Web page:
Brexit and an increase in online shopping in the Covid-19 pandemic have seen an “explosion” in Revenue’s activity and the customs duty haul for the State almost double to €458 million so far this year.
The Dáil's Public Accounts Committee (PAC) was told Revenue is dealing with up to 700,000 customs entries a day, and that it expects an a overall 30-fold increase on the 1.8 million entries it used to handle annually prior to Brexit.
Fine Gael TD Jennifer Carroll MacNeill asked Revenue officials about the scale of the increase in the post-Brexit collection of duties on packages.
Responding to their answers, she said the increase in the workload for Revenue was “astonishing”.
Ms Carroll MacNeill also said the fees payable sometimes come as a surprise at the doorstep and added: “if you don’t mind me saying a slightly nasty surprise when people have ordered gifts”.
She remarked: “The Revenue is coming into people’s lives in a day-to-day way in a way that it hadn’t been before.”
Revenue chairman Niall Cody said the amount of customs duty collected up to end of November this year is €458 million – an 85 per cent increase on the €248 million collected in the same period in 2020.
Ms Carroll MacNeill said the sum was “extraordinary”.
Mr Cody told the PAC that Revenue used to handle 1.8 million customs entries per year before Brexit and had anticipated this would go up to about 20 million n the first year.
“The reality this year we’re probably looking at a 30-fold increase,” he said.
Mr Cody said he was recently told there were 350,000 customs entries in one day, at that point the highest number in one day. Mr Cody said this has since risen to 700,000 in one day.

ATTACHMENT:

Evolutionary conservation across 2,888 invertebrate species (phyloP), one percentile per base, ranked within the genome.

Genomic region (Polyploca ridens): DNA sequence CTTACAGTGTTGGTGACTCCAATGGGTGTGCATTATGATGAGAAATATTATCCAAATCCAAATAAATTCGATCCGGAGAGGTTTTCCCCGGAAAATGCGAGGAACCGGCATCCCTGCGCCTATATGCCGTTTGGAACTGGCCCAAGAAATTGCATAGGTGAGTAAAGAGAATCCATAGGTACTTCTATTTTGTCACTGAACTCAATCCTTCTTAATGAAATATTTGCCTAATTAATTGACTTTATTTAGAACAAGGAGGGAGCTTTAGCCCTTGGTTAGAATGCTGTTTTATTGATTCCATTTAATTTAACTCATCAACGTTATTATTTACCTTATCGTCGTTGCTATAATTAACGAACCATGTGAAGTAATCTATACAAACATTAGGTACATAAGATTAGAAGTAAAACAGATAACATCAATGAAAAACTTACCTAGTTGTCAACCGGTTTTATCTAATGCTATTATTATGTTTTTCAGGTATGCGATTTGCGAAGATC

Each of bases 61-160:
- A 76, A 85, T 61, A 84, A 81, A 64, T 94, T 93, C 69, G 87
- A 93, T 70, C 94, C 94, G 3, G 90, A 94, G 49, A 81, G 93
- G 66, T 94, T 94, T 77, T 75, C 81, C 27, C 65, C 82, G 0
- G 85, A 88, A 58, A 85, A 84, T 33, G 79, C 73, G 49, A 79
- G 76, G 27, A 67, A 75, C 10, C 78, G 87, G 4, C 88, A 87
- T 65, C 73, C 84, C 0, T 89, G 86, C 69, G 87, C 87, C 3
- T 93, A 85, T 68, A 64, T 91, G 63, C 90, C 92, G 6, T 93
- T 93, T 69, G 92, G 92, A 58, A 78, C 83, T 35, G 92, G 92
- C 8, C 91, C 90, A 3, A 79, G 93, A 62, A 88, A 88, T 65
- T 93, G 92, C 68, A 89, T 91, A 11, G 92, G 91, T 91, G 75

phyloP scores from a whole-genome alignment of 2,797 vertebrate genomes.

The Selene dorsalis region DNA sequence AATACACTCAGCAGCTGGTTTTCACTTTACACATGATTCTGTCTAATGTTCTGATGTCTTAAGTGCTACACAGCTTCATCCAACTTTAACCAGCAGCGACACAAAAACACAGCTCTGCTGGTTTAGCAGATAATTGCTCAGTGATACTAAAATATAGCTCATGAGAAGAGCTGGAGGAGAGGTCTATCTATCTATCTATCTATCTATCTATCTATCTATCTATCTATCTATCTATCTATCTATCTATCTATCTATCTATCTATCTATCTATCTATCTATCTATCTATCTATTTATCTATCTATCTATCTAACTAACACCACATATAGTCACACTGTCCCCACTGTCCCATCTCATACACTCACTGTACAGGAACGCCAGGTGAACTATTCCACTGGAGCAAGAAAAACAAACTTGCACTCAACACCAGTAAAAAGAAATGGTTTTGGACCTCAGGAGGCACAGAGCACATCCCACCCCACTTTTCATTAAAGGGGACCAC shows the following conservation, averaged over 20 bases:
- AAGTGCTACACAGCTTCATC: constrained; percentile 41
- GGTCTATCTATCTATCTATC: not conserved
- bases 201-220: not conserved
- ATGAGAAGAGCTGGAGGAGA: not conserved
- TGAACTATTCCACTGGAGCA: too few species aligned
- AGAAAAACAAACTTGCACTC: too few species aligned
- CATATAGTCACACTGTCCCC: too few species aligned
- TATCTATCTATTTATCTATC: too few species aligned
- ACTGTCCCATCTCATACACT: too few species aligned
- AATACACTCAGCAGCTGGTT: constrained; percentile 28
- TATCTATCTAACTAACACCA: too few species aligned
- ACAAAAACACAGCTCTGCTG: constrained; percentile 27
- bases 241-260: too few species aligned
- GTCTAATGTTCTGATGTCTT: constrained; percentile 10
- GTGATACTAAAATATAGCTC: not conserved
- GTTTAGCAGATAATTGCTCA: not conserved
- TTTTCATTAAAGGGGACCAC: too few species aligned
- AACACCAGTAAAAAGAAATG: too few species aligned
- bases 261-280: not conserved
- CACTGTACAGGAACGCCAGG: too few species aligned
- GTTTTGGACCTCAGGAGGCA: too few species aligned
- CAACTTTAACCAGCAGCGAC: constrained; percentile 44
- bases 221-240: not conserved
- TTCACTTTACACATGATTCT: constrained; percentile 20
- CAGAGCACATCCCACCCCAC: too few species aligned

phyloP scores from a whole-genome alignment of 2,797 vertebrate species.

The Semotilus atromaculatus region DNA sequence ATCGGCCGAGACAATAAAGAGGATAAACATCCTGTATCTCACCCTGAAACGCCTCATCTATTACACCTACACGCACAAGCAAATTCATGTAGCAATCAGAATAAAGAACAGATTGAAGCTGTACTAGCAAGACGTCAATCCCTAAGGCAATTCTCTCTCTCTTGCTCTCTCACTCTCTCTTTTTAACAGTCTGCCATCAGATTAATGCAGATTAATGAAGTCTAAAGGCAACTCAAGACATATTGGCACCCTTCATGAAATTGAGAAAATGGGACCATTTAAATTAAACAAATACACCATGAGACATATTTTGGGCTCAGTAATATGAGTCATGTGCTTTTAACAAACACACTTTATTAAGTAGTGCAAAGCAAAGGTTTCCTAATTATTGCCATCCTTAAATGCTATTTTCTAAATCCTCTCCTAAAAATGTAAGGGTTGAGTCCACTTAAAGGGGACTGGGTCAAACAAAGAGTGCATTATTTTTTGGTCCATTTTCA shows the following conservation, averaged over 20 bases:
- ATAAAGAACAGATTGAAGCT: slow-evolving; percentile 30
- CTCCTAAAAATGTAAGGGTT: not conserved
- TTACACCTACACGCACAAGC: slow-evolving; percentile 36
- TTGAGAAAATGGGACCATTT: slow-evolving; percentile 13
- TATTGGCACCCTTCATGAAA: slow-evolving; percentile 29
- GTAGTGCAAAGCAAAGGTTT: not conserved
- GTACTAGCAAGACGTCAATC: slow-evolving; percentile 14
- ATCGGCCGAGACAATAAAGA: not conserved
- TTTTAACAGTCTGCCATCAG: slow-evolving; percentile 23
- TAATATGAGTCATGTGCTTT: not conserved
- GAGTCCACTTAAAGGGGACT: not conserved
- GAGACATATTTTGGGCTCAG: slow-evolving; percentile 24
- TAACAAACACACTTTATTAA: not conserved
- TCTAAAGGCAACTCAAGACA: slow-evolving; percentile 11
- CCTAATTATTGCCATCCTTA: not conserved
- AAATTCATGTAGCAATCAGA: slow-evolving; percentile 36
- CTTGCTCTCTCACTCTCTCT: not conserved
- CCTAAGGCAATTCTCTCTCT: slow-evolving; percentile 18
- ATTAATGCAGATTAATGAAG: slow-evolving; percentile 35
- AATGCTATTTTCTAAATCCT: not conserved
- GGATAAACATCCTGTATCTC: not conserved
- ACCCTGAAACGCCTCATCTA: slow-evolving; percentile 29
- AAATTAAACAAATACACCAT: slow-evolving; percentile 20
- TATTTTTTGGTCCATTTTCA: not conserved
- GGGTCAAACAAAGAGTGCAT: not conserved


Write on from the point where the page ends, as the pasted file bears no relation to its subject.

Revenue commissioner Gerry Harrahill said there were a number of factors aside from Brexit that have contributed to this "explosion".
These include an increase in online shopping due to Covid-19 restrictions and also a changing in European Union rules from July that means that items worth less than €22 are now subject to VAT, though not customs duty.
He said the increased activity is not just an Irish phenomenon and is being seen across the EU in the “post-Brexit environment”.
Mr Harrahill said it is a "new reality" and Revenue has done a lot of work last year and this year leading up to Black Friday to bring people's attention to the issues that arise from importing goods from outside the EU – such liability to customs charges and VAT.
Mr Cody earlier told the PAC that Brexit resulted in "a fundamentally changed trading environment between Ireland and Great Britain since 1 January 2021."
He said Revenue's Brexit infrastructure and accommodation costs were over €9.6 million at Dublin Port and Rosslare Europort for 2020, with further expenditure of over €14 million expected in 2021.
He said: “Further changes to the UK government’s import requirements from January next will mean more adjustments.”
Mr Cody told the PAC that Revenue will "continue to work collaboratively with trade and business, both collectively and individually, to ensure trade flows remain as efficient as possible while meeting our Single Market and Customs Union obligations."
He said that since 2017 there has been spending of more than €120 million that is relevant to Brexit, including that on staff, information and communications technology, infrastructure, and engagement with businesses about preparations. He said Britain’s post-Brexit status as a third country has had a “significant impact on the organisation”.